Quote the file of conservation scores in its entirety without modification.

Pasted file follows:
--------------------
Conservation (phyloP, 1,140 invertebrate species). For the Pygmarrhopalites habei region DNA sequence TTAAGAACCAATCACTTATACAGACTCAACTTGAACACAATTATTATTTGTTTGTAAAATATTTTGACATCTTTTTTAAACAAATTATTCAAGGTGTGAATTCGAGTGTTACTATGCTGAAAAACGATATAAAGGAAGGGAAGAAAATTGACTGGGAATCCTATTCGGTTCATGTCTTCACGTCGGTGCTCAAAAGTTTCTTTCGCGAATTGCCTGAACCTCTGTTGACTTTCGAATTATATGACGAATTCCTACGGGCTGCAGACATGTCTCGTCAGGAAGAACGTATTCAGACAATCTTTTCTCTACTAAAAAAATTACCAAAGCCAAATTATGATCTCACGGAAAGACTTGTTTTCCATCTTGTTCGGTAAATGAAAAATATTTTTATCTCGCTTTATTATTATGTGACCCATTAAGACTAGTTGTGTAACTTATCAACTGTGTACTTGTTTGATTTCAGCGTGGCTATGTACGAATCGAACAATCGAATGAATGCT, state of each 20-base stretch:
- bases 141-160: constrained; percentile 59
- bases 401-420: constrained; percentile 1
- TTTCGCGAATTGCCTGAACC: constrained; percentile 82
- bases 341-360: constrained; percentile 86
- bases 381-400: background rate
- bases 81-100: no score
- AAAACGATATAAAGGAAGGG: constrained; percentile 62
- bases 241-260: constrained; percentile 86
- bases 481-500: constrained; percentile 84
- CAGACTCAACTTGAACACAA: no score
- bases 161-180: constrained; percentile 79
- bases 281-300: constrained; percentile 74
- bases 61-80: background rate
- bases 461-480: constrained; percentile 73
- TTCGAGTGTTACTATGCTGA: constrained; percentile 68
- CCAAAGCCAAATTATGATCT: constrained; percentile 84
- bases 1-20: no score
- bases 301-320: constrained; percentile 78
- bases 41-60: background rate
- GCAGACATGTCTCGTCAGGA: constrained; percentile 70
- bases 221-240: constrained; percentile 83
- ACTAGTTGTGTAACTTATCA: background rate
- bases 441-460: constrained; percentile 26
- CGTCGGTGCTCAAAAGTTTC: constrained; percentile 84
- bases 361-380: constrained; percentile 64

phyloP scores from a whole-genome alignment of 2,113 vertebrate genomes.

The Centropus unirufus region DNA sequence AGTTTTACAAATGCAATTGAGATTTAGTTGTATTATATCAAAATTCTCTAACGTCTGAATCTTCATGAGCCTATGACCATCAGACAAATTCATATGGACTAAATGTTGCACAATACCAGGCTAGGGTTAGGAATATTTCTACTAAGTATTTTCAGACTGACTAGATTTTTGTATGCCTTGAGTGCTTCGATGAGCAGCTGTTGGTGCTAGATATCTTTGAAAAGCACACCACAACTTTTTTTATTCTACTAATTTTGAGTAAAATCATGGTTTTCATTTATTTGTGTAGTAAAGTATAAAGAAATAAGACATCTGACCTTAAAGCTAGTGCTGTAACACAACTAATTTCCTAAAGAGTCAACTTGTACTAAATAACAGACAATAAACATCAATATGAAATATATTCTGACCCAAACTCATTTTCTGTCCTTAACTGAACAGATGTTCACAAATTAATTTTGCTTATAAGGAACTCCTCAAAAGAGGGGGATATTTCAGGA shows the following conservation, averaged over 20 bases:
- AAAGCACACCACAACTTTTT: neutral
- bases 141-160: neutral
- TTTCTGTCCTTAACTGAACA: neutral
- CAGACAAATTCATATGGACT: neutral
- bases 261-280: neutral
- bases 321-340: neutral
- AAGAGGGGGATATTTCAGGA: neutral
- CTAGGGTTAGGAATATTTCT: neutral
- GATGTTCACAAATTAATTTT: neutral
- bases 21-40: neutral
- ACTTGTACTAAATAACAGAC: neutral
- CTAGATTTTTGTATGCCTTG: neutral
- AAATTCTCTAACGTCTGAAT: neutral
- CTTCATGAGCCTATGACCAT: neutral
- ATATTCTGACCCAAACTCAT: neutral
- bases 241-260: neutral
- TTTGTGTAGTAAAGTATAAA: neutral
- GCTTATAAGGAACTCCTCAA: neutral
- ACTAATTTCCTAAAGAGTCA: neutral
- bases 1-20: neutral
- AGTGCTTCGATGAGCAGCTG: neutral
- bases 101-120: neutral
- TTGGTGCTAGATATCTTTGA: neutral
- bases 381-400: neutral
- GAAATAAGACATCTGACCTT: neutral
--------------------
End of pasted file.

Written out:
Conservation (phyloP, 1,140 invertebrate species). For the Pygmarrhopalites habei region DNA sequence TTAAGAACCAATCACTTATACAGACTCAACTTGAACACAATTATTATTTGTTTGTAAAATATTTTGACATCTTTTTTAAACAAATTATTCAAGGTGTGAATTCGAGTGTTACTATGCTGAAAAACGATATAAAGGAAGGGAAGAAAATTGACTGGGAATCCTATTCGGTTCATGTCTTCACGTCGGTGCTCAAAAGTTTCTTTCGCGAATTGCCTGAACCTCTGTTGACTTTCGAATTATATGACGAATTCCTACGGGCTGCAGACATGTCTCGTCAGGAAGAACGTATTCAGACAATCTTTTCTCTACTAAAAAAATTACCAAAGCCAAATTATGATCTCACGGAAAGACTTGTTTTCCATCTTGTTCGGTAAATGAAAAATATTTTTATCTCGCTTTATTATTATGTGACCCATTAAGACTAGTTGTGTAACTTATCAACTGTGTACTTGTTTGATTTCAGCGTGGCTATGTACGAATCGAACAATCGAATGAATGCT, state of each 20-base stretch:
- bases 141-160: constrained; percentile 59
- bases 401-420: constrained; percentile 1
- TTTCGCGAATTGCCTGAACC: constrained; percentile 82
- bases 341-360: constrained; percentile 86
- bases 381-400: background rate
- bases 81-100: no score
- AAAACGATATAAAGGAAGGG: constrained; percentile 62
- bases 241-260: constrained; percentile 86
- bases 481-500: constrained; percentile 84
- CAGACTCAACTTGAACACAA: no score
- bases 161-180: constrained; percentile 79
- bases 281-300: constrained; percentile 74
- bases 61-80: background rate
- bases 461-480: constrained; percentile 73
- TTCGAGTGTTACTATGCTGA: constrained; percentile 68
- CCAAAGCCAAATTATGATCT: constrained; percentile 84
- bases 1-20: no score
- bases 301-320: constrained; percentile 78
- bases 41-60: background rate
- GCAGACATGTCTCGTCAGGA: constrained; percentile 70
- bases 221-240: constrained; percentile 83
- ACTAGTTGTGTAACTTATCA: background rate
- bases 441-460: constrained; percentile 26
- CGTCGGTGCTCAAAAGTTTC: constrained; percentile 84
- bases 361-380: constrained; percentile 64

phyloP scores from a whole-genome alignment of 2,113 vertebrate genomes.

The Centropus unirufus region DNA sequence AGTTTTACAAATGCAATTGAGATTTAGTTGTATTATATCAAAATTCTCTAACGTCTGAATCTTCATGAGCCTATGACCATCAGACAAATTCATATGGACTAAATGTTGCACAATACCAGGCTAGGGTTAGGAATATTTCTACTAAGTATTTTCAGACTGACTAGATTTTTGTATGCCTTGAGTGCTTCGATGAGCAGCTGTTGGTGCTAGATATCTTTGAAAAGCACACCACAACTTTTTTTATTCTACTAATTTTGAGTAAAATCATGGTTTTCATTTATTTGTGTAGTAAAGTATAAAGAAATAAGACATCTGACCTTAAAGCTAGTGCTGTAACACAACTAATTTCCTAAAGAGTCAACTTGTACTAAATAACAGACAATAAACATCAATATGAAATATATTCTGACCCAAACTCATTTTCTGTCCTTAACTGAACAGATGTTCACAAATTAATTTTGCTTATAAGGAACTCCTCAAAAGAGGGGGATATTTCAGGA shows the following conservation, averaged over 20 bases:
- AAAGCACACCACAACTTTTT: neutral
- bases 141-160: neutral
- TTTCTGTCCTTAACTGAACA: neutral
- CAGACAAATTCATATGGACT: neutral
- bases 261-280: neutral
- bases 321-340: neutral
- AAGAGGGGGATATTTCAGGA: neutral
- CTAGGGTTAGGAATATTTCT: neutral
- GATGTTCACAAATTAATTTT: neutral
- bases 21-40: neutral
- ACTTGTACTAAATAACAGAC: neutral
- CTAGATTTTTGTATGCCTTG: neutral
- AAATTCTCTAACGTCTGAAT: neutral
- CTTCATGAGCCTATGACCAT: neutral
- ATATTCTGACCCAAACTCAT: neutral
- bases 241-260: neutral
- TTTGTGTAGTAAAGTATAAA: neutral
- GCTTATAAGGAACTCCTCAA: neutral
- ACTAATTTCCTAAAGAGTCA: neutral
- bases 1-20: neutral
- AGTGCTTCGATGAGCAGCTG: neutral
- bases 101-120: neutral
- TTGGTGCTAGATATCTTTGA: neutral
- bases 381-400: neutral
- GAAATAAGACATCTGACCTT: neutral